MPs have warned that the government’s current tree planting plan could derail UK’s net zero transition.
The government has been told that it won’t achieve its climate goals unless it puts a thorough plan in place to support greater planting.
The Environment, Food and Rural Affairs Committee has also called on ministers to expand domestic tree production, the forestry sector workforce and to increase the amount of domestic timber used in UK building and construction sectors.
In its new Tree Planting report, the committee recommends more comprehensive annual planting targets, better finance schemes and more accurate mapping if the government is to achieve its aim of creating 30,000 hectares of new woodland every year in the UK by 2025.
The Chair of the Environment, Food and Rural Affairs Committee Neil Parish said: “Government really must get its act together.
“As it stands, this plan does not even have annual targets for the number of hectares of new woodland to be planted in England.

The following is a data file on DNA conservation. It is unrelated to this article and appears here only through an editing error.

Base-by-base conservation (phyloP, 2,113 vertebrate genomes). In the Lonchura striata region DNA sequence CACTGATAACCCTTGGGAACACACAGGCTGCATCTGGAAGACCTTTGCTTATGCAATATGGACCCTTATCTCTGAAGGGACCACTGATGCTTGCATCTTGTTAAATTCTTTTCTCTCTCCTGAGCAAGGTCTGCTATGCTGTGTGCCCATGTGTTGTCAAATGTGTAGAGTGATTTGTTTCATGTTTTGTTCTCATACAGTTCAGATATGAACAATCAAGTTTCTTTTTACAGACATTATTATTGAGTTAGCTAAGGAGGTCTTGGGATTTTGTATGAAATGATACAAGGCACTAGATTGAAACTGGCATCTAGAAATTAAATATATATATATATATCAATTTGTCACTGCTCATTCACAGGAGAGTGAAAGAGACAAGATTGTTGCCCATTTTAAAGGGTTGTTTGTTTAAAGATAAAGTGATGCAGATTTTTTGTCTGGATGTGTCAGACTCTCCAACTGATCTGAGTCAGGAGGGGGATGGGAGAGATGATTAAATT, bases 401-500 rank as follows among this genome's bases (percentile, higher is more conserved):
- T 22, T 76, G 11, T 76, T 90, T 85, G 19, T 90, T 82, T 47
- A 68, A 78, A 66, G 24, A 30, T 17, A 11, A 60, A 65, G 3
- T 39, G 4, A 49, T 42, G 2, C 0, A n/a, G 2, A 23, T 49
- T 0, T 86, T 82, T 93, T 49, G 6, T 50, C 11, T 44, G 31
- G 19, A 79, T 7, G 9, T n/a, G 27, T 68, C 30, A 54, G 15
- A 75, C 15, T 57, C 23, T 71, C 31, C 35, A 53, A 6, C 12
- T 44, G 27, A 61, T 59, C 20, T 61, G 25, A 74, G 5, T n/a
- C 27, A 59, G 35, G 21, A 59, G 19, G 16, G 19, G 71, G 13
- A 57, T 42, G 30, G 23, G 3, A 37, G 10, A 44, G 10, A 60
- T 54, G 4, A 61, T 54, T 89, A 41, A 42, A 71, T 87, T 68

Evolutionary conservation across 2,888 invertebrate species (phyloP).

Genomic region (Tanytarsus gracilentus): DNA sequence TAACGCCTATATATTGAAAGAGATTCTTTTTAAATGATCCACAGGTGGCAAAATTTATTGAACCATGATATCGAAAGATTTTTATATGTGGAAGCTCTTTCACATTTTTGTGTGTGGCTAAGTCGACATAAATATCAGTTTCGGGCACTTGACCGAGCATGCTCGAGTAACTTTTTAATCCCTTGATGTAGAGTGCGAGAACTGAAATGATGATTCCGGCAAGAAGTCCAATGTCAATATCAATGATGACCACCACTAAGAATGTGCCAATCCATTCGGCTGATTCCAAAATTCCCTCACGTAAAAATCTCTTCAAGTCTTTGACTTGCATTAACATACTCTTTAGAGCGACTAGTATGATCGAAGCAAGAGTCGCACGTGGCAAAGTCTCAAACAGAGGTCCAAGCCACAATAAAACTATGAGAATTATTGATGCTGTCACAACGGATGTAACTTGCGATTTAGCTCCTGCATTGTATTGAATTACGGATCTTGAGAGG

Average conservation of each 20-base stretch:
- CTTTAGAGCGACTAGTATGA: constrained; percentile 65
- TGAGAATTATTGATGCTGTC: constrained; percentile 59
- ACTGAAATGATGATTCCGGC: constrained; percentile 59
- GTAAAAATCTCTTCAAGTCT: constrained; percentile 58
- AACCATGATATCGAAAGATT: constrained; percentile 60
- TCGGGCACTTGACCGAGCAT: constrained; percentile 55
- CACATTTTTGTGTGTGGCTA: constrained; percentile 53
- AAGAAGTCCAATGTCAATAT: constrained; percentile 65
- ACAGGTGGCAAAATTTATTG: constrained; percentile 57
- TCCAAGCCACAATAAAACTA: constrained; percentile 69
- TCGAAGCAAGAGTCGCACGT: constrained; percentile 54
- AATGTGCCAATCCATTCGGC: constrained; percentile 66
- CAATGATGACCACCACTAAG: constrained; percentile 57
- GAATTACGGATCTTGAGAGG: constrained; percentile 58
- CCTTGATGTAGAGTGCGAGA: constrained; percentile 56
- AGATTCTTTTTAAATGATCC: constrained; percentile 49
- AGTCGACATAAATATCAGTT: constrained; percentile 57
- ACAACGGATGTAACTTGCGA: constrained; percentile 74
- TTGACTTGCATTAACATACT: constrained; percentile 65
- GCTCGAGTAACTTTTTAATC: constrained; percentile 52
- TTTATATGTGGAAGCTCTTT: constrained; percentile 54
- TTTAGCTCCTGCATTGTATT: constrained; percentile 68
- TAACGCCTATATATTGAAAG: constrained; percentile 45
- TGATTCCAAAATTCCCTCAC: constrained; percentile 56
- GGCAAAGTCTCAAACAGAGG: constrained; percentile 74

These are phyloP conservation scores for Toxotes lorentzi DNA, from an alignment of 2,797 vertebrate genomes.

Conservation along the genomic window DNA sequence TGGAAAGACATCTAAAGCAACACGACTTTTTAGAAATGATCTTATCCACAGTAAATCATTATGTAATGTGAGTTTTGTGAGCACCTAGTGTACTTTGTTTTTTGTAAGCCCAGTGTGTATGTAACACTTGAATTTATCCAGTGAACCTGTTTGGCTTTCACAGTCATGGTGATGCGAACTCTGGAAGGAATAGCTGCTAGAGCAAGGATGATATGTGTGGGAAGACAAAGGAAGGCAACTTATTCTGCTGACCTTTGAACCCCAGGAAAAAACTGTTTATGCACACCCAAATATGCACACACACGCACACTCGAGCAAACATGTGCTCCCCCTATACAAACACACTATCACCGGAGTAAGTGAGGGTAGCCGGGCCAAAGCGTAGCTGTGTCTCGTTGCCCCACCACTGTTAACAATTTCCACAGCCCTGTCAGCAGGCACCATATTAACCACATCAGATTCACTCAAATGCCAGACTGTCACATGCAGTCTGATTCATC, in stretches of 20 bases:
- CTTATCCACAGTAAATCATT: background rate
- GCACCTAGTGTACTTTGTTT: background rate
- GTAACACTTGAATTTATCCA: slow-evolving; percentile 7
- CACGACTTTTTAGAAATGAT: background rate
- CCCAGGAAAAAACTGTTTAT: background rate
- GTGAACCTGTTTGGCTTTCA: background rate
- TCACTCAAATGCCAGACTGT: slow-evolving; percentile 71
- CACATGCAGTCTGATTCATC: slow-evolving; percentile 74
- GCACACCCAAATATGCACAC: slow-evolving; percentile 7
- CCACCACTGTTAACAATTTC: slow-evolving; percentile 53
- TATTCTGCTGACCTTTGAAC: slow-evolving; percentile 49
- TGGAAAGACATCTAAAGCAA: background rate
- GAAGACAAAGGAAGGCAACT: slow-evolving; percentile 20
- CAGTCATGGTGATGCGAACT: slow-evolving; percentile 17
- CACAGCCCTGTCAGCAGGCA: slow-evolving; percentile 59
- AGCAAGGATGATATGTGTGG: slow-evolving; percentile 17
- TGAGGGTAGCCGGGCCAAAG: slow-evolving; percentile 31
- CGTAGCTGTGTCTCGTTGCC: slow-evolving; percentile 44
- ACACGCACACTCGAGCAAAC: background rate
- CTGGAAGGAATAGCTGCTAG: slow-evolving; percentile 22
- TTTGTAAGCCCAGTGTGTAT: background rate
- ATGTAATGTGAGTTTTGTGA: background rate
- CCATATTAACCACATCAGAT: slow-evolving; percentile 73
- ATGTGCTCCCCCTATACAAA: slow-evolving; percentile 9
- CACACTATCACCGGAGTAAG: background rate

“Meanwhile, the committee heard that the UK imported more than 80% of the wood it used in 2020. We should aim to meet all the UK’s planting needs from domestically grown trees.”
Environment Secretary George Eustice said: “We have stretching and ambitious targets when it comes to tree planting, and just last year we launched the England Trees Action Plan.
“We are committed to planting 30,000 hectares of new woodland every year in the UK by the end of this Parliament, backed up by over £500 million of funding.
“Last week, I announced that we will be consulting on a target to increase woodland cover and tree canopy cover outside woodlands from 14.5% to 17.5% of total land area in England by 2050.”